The Art of Invisibility

The Art of Invisibility

Pentecost 9


Recently I was made aware of how unnecessary I was.  Now before you think this is going to be a rant – it isn’t – or that it is being written in the throes of a pity party – not happening, stop and think for a minute.  That hectic weekend or week you just had because you did not say no ….Was your presence really necessary at every event?  Did you really need to volunteer to take part in everything?


Most of us want to contribute and sometimes we do so to feel connected.  There are even those times when we feel victimized or down trodden and we feel we owe it to ourselves to be present.  No one ever has the right to defend their position by belittling your value as a human being but…sometimes we really should just take a moment, stop talking, and breathe.


Sometimes it really is okay to not be the one doing everything.  It can make your busy chaotic day suddenly extraordinary because you are enjoying the art of being, not the multitasking of being overwhelmed.  We can’t all be slugs and do nothing every day but sometimes it is perfectly acceptable to just breathe and enjoy being a part of the environment.


The art of invisibility has a negative side and it is not when we feel invisible but when we fail to see those whom we often overlook.  Quick pop quiz:  How many elderly people live on your block?  How many were dining at your favorite restaurant last night you dined there?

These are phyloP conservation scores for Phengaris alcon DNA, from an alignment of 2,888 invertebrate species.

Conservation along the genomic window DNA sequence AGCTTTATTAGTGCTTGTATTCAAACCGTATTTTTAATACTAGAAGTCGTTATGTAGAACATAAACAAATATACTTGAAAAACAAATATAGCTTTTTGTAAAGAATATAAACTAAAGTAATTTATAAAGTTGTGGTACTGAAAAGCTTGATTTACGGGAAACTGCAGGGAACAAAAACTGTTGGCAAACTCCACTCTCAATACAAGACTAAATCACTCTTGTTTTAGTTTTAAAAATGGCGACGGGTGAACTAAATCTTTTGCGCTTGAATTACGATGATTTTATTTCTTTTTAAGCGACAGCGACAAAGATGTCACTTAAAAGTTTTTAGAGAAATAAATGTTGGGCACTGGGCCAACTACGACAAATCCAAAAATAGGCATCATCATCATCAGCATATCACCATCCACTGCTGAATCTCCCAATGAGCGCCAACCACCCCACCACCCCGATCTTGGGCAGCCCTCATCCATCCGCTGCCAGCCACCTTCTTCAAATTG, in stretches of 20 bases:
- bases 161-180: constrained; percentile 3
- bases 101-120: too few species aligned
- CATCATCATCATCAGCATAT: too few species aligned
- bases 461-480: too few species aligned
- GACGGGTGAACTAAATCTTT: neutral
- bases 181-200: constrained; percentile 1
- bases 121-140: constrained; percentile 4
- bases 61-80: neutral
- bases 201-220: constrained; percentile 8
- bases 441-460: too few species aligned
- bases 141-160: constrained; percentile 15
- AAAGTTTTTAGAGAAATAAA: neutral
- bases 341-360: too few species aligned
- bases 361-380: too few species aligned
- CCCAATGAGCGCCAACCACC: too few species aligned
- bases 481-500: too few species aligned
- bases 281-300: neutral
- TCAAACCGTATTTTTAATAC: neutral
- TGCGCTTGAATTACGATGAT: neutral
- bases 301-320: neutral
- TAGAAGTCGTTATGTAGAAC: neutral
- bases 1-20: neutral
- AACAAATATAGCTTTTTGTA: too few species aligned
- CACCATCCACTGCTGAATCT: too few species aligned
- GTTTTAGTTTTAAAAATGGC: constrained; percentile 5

There are those among us whom we never see and yet they are right there in front of us.  Sometimes we are so busy living that we never see the living that is going on right in front of us.  It is so easy to simply look beyond the real estate that is directly in front of us.


Most cities have treatment centers for children as well as those suffering from terminal illnesses such as cancer.  Instead of spending talking about yourself or even feeling sorry for yourself, why not take a moment to write a little card to someone you’ve never seen.  Then drop the card off at the patient check-in desk of that treatment center.  You can also do the same and take it to a local nursing home.


Taking a few minutes to write a note to a total stranger shows them that they are not invisible and that their life matters.  More importantly, you are sharing goodwill and making their ordinary day something special.  This doesn’t just benefit the person who will receive your card.  It also helps you.  Any time we do something for another we combat the self-centeredness that seems to be epidemic in our society.


Sharing goodness is nothing new.  Last week we discussed making one’s commute a better ride.  You can also leave a note for the person who will share your seat once you’ve reached your destination.  There are probably people in your neighborhood or church, community club, etc. who live away from family.  Bookstores, card shops, and markets make finding a card to send very easy.  Reach out and let someone know that they are important.  Instead of falling prey to your usual hectic schedule, why not take a moment to breathe and then share a smile.  Simply sign it “A friend” and be confident in your anonymity.    My friend was right.  My real need was to not be everywhere but simply with my soul, sharing a smile. 




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